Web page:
BY CALEIGH DORAN & HANA KELETA
“Oh my god, is that the bell?” Wrabel exclaimed over the phone, when the 3:05 bell rang on Tuesday. Just nine years ago, that same bell would dismiss Wrabel from class.
Stephen Wrabel (Class of ‘07), better known by just his last name, is now on tour, opening for Andy Grammer and Gavin DeGraw. He’s been having a good two years. His music played in an episode of the ABC drama, Quantico. DJ Afrojack released a version of his song, “Ten Feet Tall,” which played during a Super Bowl commercial and became an international hit. He recently performed his latest single, “11 Blocks,” on the Today Show.
“It’s been the best thing, the worst thing, the happiest thing,” Wrabel said, describing his touring experience. From his bus breaking down, to having to use the side of the road as a dressing room, the tour experience hasn’t always been glamorous, but the fans have made it worth it.
“One of the best parts is meeting, I guess, fans? That’s weird to call them that because it’s so new to me,” Wrabel confided. “I like to call them friends because it’s like meeting new friends.”
Wrabel entered Kinkaid in ninth grade, where he participated in the spring musicals and was an avid member of the choir for all four years of high school. Wrabel was especially close to his choir teacher, Dr. Sandra Derby, who left Kinkaid in 2009 and is someone he still keeps in touch with. “I felt understood and supported by her,” Wrabel said.
He was awkward, self-described as “a little chicken nugget” who was self-conscious about sharing his gift with his peers. “It took me until my senior year to sing in the talent show,” Wrabel said. “Everybody was freaking out, so I wish I had done it sooner.”
Though to his peers it may have seemed like a hidden talent, it was an expression of his hard work. When Mr. Scott Lambert was the musical director and Encore! choreographer, he recalls being approached by Wrabel one afternoon. He remembers Wrabel as being one of his most “enigmatic” students: a tall and slender student, with a distinctive textured brown mane shaping a young face.
“Listen to this,” the young man said, holding up a CD.
Mr. Lambert slipped the disc into his computer and hit play. A song Mr. Lambert knew quite well played over the speakers. It was a classic: “The Circle of Life” from Disney’s The Lion King. Suddenly, an “angelic voice” interrupted the prelude of the melody, and echoed throughout the office, even with Mr. Lambert’s mediocre sound speakers. As Mr. Lambert listened to the tape, he wondered who was singing. It was a voice he had never heard. He was stunned to realize that the voice belonged to this young man.
“I had never heard him really in his element. It was at that moment that I was like, this kid is legit. This is the real deal,” Mr. Lambert recalled.
Wrabel pursued his passion for music at school, spending hours in practice rooms playing piano, singing, and writing. Mr. Lambert remembered him “[standing] out as being an artist full of expression” and joked that Wrabel’s practice sessions “would maybe be at the same time he was supposed to be taking his history test or when he was supposed to be studying for his history test.”
He hung out frequently with debaters. Mr. Eric Emerson remembers him as a “sincere and empathic person, shoe/fashion crazy student. And an endless ball of frenetic energy.”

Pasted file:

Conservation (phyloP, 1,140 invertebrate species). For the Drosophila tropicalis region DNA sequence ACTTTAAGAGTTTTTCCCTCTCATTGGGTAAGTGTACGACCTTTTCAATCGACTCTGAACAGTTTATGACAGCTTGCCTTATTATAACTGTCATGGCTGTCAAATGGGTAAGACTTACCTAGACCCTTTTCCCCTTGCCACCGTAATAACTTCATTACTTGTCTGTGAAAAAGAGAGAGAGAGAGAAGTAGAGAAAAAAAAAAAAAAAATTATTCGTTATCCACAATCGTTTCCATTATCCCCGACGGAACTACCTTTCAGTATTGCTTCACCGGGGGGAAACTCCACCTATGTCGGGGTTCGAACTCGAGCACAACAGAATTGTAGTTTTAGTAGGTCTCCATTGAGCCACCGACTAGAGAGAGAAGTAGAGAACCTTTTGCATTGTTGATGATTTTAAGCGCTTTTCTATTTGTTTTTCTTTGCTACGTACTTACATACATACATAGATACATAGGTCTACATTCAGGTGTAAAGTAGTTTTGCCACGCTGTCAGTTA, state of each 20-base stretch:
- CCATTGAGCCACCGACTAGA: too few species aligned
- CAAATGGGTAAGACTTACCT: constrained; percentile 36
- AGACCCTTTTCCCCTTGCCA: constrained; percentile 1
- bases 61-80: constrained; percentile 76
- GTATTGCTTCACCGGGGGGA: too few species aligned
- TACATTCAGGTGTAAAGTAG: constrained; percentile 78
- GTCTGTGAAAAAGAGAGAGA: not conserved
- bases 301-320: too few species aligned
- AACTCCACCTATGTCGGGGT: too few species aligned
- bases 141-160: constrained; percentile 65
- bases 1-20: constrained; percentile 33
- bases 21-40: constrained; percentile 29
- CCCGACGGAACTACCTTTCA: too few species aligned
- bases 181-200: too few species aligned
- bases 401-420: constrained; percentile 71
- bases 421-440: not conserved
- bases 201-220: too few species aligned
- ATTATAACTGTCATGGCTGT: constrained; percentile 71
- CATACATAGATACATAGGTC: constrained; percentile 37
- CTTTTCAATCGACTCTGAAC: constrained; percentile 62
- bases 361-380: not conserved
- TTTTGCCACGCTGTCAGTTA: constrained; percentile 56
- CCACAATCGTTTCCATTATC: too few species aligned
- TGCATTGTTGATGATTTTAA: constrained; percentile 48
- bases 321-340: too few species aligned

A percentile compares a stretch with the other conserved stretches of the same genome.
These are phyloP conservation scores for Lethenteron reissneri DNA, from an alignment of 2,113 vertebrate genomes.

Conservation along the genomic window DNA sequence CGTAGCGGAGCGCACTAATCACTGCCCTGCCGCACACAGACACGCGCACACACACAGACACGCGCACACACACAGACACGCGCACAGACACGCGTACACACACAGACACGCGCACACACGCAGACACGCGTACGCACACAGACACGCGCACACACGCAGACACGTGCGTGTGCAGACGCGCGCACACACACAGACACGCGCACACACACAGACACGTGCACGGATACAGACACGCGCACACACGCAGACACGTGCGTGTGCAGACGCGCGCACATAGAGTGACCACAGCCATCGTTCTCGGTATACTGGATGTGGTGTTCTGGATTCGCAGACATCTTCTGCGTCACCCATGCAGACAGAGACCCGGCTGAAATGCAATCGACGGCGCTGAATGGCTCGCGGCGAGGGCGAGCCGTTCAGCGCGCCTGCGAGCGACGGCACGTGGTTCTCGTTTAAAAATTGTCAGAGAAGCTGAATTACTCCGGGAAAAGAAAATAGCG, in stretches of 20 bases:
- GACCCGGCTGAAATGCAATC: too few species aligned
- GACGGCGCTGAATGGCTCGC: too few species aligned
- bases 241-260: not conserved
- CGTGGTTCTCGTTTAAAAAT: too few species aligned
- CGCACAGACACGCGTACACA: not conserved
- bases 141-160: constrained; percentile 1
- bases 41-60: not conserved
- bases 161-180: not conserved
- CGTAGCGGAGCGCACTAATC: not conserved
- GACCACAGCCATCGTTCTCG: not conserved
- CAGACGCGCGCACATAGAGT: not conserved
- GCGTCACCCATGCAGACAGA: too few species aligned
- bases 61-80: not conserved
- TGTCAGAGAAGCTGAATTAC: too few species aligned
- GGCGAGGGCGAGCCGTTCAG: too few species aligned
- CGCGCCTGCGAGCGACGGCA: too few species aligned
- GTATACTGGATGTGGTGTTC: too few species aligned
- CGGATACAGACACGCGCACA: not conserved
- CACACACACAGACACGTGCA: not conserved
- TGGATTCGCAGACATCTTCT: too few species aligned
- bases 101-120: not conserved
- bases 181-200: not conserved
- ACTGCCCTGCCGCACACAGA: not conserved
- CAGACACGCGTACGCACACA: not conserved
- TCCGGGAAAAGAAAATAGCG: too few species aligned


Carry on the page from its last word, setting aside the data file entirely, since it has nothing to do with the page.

“He played racquetball when it existed at Kinkaid, and you could tell his skills were in music,” Mr. Emerson joked. “He played mini-concerts for his friends in the debate room.”
After Wrabel graduated from Kinkaid in May 2007, he entered the Berklee College of Music in the Fall. After a year of college, he was offered a deal from Pulse Recording. It was a chance that was too good to pass up: he ultimately decided to leave school in order to chase his dream.
Four years later, Wrabel left Pulse Recording and signed to Island Def Jam in 2012, a label that has signed major artists like Justin Bieber, Demi Lovato, Shawn Mendes, Tove Lo, Avicii, and Hozier. He released his first album, “Sideways,” in 2014, which generated good buzz, but it was his 2016 single “11 Blocks” that drew widespread attention and airplay. The mellow beat combined with the rhythmic chorus conveys emotion in the song.
“Unfortunately, a very true story: my first real relationship moved eleven blocks away from me after we broke up,” Wrabel said. “I went and recorded vocals in my friend’s closet and the song was done in only 4 months and 2 days.”
“11 Blocks” gained traction after it was promoted by Kesha. “I’ve become close with Kesha so it feels weird to say she’s my role model because a lot of the time we’re just hanging out as close friends,” Wrabel commented. “She is my first call when I’m freaking out, or when I don’t know how to feel, or when I go crazy in my head.”
He ended his tour in his hometown, Houston, on Oct. 26. A group of Kinkaid alumni and teachers were there in the audience, including Mr. Emerson, who texted back and forth with Wrabel before and after his set.
At the South Side Ballroom in Dallas the night before, Wrabel announced that he will be releasing a new song on Nov. 1. He is currently working on finishing his record.
“I’ve been in LA for nine years now writing for myself and for other artists, but to actually see it come together for the first time is pretty fun,” Wrabel said. He will soon be traveling to Toronto and Europe to promote “11 Blocks.”